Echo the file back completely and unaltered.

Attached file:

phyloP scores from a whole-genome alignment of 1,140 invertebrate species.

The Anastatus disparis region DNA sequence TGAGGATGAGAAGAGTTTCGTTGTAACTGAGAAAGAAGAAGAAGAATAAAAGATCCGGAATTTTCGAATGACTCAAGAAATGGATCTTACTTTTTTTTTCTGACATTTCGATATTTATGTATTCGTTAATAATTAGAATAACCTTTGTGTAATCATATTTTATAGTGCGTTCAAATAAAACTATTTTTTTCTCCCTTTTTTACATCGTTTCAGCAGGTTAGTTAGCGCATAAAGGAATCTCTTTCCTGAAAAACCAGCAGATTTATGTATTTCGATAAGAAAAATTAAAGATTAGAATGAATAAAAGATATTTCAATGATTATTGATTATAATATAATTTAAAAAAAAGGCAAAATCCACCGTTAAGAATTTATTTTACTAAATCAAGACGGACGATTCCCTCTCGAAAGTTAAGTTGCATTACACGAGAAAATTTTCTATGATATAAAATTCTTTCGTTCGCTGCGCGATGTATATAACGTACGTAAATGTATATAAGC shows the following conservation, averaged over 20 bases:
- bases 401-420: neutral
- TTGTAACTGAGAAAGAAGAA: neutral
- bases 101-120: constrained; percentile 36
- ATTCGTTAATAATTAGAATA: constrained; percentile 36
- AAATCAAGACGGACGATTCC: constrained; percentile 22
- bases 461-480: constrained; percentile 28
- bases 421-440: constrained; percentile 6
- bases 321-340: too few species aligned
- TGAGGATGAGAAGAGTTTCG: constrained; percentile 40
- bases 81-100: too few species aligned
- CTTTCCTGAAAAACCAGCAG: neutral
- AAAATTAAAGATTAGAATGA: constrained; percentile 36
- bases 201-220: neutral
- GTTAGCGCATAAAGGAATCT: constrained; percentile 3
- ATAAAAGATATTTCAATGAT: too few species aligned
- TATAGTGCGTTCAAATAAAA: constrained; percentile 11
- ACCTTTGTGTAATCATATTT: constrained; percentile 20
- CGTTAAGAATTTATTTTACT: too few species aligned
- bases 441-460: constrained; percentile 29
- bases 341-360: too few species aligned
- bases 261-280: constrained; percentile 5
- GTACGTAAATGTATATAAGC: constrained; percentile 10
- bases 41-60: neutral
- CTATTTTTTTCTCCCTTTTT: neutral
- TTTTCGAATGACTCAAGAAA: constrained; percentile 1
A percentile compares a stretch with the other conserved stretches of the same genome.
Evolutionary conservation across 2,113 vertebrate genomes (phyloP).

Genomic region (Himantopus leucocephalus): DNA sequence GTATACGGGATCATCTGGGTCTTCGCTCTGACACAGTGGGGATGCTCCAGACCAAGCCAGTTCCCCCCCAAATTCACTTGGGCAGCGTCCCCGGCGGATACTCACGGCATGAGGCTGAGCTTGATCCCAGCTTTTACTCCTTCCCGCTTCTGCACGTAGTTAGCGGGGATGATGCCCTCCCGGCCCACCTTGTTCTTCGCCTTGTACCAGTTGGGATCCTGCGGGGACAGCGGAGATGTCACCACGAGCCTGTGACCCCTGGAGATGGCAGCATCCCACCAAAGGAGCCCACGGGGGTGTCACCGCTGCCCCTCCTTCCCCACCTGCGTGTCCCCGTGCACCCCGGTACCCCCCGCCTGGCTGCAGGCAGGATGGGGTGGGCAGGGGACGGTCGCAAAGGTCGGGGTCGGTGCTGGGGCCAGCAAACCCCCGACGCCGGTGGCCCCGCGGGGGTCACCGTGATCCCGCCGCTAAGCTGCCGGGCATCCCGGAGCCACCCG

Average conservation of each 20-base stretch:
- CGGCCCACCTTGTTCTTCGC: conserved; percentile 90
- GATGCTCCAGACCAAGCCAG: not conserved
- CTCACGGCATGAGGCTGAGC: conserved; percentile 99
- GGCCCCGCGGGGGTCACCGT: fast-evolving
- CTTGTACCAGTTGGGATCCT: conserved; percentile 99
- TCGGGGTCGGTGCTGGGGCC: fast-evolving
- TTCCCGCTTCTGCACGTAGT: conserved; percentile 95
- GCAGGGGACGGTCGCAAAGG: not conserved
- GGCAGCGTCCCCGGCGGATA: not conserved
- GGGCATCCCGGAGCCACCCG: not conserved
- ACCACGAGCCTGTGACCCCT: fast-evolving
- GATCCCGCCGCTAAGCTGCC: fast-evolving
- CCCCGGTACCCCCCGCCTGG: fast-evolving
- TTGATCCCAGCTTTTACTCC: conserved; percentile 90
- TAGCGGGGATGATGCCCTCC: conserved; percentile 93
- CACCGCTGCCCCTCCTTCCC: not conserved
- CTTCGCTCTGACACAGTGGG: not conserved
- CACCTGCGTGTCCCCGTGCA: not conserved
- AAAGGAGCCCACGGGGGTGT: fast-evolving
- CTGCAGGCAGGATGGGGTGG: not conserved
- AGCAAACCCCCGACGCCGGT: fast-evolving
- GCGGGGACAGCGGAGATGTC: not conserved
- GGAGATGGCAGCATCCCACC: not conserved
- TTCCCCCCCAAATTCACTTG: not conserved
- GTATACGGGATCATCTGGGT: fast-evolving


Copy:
phyloP scores from a whole-genome alignment of 1,140 invertebrate species.

The Anastatus disparis region DNA sequence TGAGGATGAGAAGAGTTTCGTTGTAACTGAGAAAGAAGAAGAAGAATAAAAGATCCGGAATTTTCGAATGACTCAAGAAATGGATCTTACTTTTTTTTTCTGACATTTCGATATTTATGTATTCGTTAATAATTAGAATAACCTTTGTGTAATCATATTTTATAGTGCGTTCAAATAAAACTATTTTTTTCTCCCTTTTTTACATCGTTTCAGCAGGTTAGTTAGCGCATAAAGGAATCTCTTTCCTGAAAAACCAGCAGATTTATGTATTTCGATAAGAAAAATTAAAGATTAGAATGAATAAAAGATATTTCAATGATTATTGATTATAATATAATTTAAAAAAAAGGCAAAATCCACCGTTAAGAATTTATTTTACTAAATCAAGACGGACGATTCCCTCTCGAAAGTTAAGTTGCATTACACGAGAAAATTTTCTATGATATAAAATTCTTTCGTTCGCTGCGCGATGTATATAACGTACGTAAATGTATATAAGC shows the following conservation, averaged over 20 bases:
- bases 401-420: neutral
- TTGTAACTGAGAAAGAAGAA: neutral
- bases 101-120: constrained; percentile 36
- ATTCGTTAATAATTAGAATA: constrained; percentile 36
- AAATCAAGACGGACGATTCC: constrained; percentile 22
- bases 461-480: constrained; percentile 28
- bases 421-440: constrained; percentile 6
- bases 321-340: too few species aligned
- TGAGGATGAGAAGAGTTTCG: constrained; percentile 40
- bases 81-100: too few species aligned
- CTTTCCTGAAAAACCAGCAG: neutral
- AAAATTAAAGATTAGAATGA: constrained; percentile 36
- bases 201-220: neutral
- GTTAGCGCATAAAGGAATCT: constrained; percentile 3
- ATAAAAGATATTTCAATGAT: too few species aligned
- TATAGTGCGTTCAAATAAAA: constrained; percentile 11
- ACCTTTGTGTAATCATATTT: constrained; percentile 20
- CGTTAAGAATTTATTTTACT: too few species aligned
- bases 441-460: constrained; percentile 29
- bases 341-360: too few species aligned
- bases 261-280: constrained; percentile 5
- GTACGTAAATGTATATAAGC: constrained; percentile 10
- bases 41-60: neutral
- CTATTTTTTTCTCCCTTTTT: neutral
- TTTTCGAATGACTCAAGAAA: constrained; percentile 1
A percentile compares a stretch with the other conserved stretches of the same genome.
Evolutionary conservation across 2,113 vertebrate genomes (phyloP).

Genomic region (Himantopus leucocephalus): DNA sequence GTATACGGGATCATCTGGGTCTTCGCTCTGACACAGTGGGGATGCTCCAGACCAAGCCAGTTCCCCCCCAAATTCACTTGGGCAGCGTCCCCGGCGGATACTCACGGCATGAGGCTGAGCTTGATCCCAGCTTTTACTCCTTCCCGCTTCTGCACGTAGTTAGCGGGGATGATGCCCTCCCGGCCCACCTTGTTCTTCGCCTTGTACCAGTTGGGATCCTGCGGGGACAGCGGAGATGTCACCACGAGCCTGTGACCCCTGGAGATGGCAGCATCCCACCAAAGGAGCCCACGGGGGTGTCACCGCTGCCCCTCCTTCCCCACCTGCGTGTCCCCGTGCACCCCGGTACCCCCCGCCTGGCTGCAGGCAGGATGGGGTGGGCAGGGGACGGTCGCAAAGGTCGGGGTCGGTGCTGGGGCCAGCAAACCCCCGACGCCGGTGGCCCCGCGGGGGTCACCGTGATCCCGCCGCTAAGCTGCCGGGCATCCCGGAGCCACCCG

Average conservation of each 20-base stretch:
- CGGCCCACCTTGTTCTTCGC: conserved; percentile 90
- GATGCTCCAGACCAAGCCAG: not conserved
- CTCACGGCATGAGGCTGAGC: conserved; percentile 99
- GGCCCCGCGGGGGTCACCGT: fast-evolving
- CTTGTACCAGTTGGGATCCT: conserved; percentile 99
- TCGGGGTCGGTGCTGGGGCC: fast-evolving
- TTCCCGCTTCTGCACGTAGT: conserved; percentile 95
- GCAGGGGACGGTCGCAAAGG: not conserved
- GGCAGCGTCCCCGGCGGATA: not conserved
- GGGCATCCCGGAGCCACCCG: not conserved
- ACCACGAGCCTGTGACCCCT: fast-evolving
- GATCCCGCCGCTAAGCTGCC: fast-evolving
- CCCCGGTACCCCCCGCCTGG: fast-evolving
- TTGATCCCAGCTTTTACTCC: conserved; percentile 90
- TAGCGGGGATGATGCCCTCC: conserved; percentile 93
- CACCGCTGCCCCTCCTTCCC: not conserved
- CTTCGCTCTGACACAGTGGG: not conserved
- CACCTGCGTGTCCCCGTGCA: not conserved
- AAAGGAGCCCACGGGGGTGT: fast-evolving
- CTGCAGGCAGGATGGGGTGG: not conserved
- AGCAAACCCCCGACGCCGGT: fast-evolving
- GCGGGGACAGCGGAGATGTC: not conserved
- GGAGATGGCAGCATCCCACC: not conserved
- TTCCCCCCCAAATTCACTTG: not conserved
- GTATACGGGATCATCTGGGT: fast-evolving